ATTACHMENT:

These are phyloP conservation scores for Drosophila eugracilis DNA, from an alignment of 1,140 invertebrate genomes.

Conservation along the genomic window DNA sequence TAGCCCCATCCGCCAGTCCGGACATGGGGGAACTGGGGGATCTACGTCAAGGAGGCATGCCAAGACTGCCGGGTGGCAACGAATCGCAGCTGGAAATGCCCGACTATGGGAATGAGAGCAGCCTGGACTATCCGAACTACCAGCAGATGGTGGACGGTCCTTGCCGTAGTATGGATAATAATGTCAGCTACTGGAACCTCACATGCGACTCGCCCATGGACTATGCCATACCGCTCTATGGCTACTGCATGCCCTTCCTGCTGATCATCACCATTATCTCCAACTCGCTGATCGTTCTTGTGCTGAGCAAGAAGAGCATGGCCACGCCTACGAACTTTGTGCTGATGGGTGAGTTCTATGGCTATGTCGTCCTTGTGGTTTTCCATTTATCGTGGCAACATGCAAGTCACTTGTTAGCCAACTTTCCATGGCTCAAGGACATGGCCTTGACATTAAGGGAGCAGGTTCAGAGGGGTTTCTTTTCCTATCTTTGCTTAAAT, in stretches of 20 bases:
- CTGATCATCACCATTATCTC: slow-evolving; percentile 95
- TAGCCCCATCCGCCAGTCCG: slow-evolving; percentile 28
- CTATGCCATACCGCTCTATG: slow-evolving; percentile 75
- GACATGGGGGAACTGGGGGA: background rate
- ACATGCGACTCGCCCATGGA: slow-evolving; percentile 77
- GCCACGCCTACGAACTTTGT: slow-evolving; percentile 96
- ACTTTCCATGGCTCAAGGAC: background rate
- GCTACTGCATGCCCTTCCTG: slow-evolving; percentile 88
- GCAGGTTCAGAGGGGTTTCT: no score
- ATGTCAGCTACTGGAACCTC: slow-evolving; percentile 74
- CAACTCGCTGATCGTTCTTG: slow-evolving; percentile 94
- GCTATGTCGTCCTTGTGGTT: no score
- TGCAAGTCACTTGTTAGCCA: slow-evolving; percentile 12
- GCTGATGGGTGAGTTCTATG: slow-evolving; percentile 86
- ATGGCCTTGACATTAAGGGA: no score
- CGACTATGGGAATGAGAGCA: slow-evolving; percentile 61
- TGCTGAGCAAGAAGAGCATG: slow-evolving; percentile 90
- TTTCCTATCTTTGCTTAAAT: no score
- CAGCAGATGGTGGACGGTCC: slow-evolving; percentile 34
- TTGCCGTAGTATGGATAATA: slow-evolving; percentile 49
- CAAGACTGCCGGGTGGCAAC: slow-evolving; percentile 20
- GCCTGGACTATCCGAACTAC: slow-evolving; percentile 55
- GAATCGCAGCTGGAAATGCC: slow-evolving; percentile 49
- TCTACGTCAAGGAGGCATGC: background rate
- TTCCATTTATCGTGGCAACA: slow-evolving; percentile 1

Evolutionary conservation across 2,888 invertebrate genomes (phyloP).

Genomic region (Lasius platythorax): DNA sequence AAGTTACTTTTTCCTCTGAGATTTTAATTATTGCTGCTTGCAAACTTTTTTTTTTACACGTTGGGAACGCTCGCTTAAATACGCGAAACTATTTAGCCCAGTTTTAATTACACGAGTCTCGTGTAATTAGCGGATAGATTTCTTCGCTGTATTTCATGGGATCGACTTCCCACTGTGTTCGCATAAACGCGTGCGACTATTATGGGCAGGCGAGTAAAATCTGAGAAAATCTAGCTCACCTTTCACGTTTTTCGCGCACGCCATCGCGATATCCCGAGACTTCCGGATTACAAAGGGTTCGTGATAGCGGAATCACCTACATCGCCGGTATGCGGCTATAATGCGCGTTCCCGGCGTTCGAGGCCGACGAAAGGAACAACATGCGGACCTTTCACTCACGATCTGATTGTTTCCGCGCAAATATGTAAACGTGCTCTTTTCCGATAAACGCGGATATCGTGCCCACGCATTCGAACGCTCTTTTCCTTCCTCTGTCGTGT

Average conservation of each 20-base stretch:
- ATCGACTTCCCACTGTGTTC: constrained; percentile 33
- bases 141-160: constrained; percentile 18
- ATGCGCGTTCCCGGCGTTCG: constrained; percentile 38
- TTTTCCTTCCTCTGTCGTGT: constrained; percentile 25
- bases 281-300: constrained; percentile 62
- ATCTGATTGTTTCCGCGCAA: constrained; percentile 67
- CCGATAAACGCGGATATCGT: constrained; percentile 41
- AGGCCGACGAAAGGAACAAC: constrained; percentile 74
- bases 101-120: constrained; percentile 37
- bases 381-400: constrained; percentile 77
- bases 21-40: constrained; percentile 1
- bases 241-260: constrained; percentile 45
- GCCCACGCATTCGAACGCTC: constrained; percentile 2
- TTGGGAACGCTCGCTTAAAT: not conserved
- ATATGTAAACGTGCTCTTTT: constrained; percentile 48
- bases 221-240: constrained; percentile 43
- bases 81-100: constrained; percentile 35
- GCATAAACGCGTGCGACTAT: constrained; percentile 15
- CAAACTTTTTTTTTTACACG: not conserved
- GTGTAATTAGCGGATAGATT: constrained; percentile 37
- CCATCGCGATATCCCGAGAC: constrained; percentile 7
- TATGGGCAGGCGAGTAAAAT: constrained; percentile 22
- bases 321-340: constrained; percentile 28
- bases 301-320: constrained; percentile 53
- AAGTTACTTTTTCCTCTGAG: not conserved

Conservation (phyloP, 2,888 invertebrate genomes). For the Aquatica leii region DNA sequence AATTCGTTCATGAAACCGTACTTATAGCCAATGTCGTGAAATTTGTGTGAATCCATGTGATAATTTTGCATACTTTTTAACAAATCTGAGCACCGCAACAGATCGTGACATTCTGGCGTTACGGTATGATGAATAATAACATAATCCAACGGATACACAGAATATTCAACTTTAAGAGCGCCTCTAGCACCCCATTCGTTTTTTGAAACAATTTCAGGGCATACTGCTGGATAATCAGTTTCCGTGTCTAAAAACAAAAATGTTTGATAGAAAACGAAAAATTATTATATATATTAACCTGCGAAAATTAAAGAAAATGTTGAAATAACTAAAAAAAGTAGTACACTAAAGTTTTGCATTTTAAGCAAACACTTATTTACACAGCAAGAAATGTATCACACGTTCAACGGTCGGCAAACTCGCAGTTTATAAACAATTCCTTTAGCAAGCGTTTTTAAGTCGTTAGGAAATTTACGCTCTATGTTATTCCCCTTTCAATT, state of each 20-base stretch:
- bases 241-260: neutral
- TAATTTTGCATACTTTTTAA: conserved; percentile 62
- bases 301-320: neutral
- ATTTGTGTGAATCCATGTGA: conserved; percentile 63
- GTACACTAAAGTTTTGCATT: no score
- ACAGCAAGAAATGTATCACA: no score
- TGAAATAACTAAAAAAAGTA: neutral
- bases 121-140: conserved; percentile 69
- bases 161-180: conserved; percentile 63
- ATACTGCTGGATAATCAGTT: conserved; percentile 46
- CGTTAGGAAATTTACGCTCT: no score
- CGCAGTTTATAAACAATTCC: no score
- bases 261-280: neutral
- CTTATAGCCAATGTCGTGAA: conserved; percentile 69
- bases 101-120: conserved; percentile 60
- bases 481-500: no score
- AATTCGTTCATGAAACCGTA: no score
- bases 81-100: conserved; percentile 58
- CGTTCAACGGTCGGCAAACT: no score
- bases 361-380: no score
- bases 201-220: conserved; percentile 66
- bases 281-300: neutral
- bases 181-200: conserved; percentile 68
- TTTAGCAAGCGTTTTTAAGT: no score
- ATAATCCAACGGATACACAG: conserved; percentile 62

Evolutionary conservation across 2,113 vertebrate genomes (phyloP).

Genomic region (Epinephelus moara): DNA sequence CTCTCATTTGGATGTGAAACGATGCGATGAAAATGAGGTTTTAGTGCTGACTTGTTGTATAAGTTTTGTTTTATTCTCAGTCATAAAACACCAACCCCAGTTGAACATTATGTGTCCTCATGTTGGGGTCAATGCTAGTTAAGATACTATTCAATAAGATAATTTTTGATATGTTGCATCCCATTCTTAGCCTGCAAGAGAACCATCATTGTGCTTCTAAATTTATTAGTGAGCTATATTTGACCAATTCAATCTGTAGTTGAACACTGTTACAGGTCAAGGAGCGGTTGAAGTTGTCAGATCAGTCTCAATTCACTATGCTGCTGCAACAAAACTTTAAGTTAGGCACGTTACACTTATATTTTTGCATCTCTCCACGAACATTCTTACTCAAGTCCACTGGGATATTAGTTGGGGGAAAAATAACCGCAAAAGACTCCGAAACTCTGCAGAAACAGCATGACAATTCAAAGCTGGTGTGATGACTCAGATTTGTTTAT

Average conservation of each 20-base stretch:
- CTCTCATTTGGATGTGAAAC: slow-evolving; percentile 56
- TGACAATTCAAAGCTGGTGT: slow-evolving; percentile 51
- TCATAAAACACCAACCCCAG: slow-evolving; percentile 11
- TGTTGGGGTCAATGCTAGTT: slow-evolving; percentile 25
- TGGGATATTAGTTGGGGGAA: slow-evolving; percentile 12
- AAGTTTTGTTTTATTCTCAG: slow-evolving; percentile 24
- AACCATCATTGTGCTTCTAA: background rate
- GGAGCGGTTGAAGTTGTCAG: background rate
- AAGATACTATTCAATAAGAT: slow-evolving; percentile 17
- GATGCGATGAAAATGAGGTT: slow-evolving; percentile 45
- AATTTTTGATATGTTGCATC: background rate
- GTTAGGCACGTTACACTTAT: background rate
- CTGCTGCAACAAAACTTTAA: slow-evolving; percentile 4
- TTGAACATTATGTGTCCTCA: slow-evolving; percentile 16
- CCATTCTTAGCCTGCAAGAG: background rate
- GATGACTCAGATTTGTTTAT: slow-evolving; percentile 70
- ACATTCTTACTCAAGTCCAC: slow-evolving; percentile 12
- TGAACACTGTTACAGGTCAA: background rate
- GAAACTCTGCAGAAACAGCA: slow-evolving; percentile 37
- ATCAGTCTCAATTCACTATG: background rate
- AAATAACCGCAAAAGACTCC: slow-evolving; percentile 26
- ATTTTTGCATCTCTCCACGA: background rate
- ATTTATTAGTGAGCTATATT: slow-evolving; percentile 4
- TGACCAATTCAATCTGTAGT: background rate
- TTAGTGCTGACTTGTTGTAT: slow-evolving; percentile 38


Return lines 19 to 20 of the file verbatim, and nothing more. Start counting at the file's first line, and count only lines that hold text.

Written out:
- TGCTGAGCAAGAAGAGCATG: slow-evolving; percentile 90
- TTTCCTATCTTTGCTTAAAT: no score